When a deep grave containing five skeletons is discovered in the corner of a field, DCI Hennessey and his team of officers from the Vale of York Police are called in to investigate. The burial site had lain undiscovered for over 20 years and was only found after a chance conversation between two old friends revealed the possibly sinister reason for the area of disturbed soil that they had both noticed during their last summer of innocence. The resulting police inquiry soon uncovers a multiple murder that seems to have its roots in a legal dispute between two families which can be traced back to the aftermath of the English Civil War.
When the snow thaws on London’s Hampstead Heath after a harsh winter, a ghoulish discovery is made that marks the start of a very dangerous case for Detective Inspector Harry Vicary. The body of a man is found on top of a shallow grave containing the battered remains of a young woman. There are no suspicious marks on his corpse and he appears to have frozen to death in a case of misadventure. But what is his connection to the remains below?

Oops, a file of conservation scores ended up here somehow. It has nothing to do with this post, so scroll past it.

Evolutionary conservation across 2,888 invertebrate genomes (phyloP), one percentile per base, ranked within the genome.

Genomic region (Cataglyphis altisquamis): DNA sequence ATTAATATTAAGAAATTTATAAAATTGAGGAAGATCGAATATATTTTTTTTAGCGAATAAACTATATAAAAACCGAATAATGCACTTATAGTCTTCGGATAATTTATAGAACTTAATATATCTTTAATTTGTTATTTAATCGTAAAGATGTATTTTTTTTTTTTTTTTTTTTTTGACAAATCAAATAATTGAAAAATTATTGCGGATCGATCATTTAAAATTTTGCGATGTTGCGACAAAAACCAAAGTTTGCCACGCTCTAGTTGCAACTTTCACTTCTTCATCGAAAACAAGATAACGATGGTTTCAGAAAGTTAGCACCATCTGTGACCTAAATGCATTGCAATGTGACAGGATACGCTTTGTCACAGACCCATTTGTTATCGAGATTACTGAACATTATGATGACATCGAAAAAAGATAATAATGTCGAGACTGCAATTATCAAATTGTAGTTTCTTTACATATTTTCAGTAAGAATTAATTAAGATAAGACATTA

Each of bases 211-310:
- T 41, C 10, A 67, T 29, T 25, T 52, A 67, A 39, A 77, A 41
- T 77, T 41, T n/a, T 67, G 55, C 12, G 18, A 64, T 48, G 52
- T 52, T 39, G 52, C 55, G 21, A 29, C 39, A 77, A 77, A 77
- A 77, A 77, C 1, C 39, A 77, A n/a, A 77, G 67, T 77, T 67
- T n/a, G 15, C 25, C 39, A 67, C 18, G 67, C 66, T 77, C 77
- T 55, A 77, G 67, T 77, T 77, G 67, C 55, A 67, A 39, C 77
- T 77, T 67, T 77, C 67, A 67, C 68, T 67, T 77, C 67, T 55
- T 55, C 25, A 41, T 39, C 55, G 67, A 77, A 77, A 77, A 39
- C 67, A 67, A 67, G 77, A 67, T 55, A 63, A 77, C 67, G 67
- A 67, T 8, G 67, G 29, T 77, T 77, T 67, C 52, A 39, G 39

Five years after Duncan Percival is left in a vegetative state following a vicious attack, he finally dies. The case has now become a murder investigation, and DCI Hennessey and DS Yellich are brought in to renew the evidence and re-interview the suspects. As they delve deeper, bodies start turning up, and the detectives are drawn into York’s criminal underworld where grasses are punished and the gruesome Chelsea Smile is the favoured method of retribution…
When the body of a middle-aged woman is found frozen beside a canal towpath, it looks like a simple case of death by misadventure. But marks on her neck and a carefully-hidden piece of paper point towards foul play. George Hennessey and Somerled Yellich assemble their team, and quickly begin their investigation into this unusual murder. But as the case progresses they discover that the victim, who was originally from Canada, may not have been all she seemed.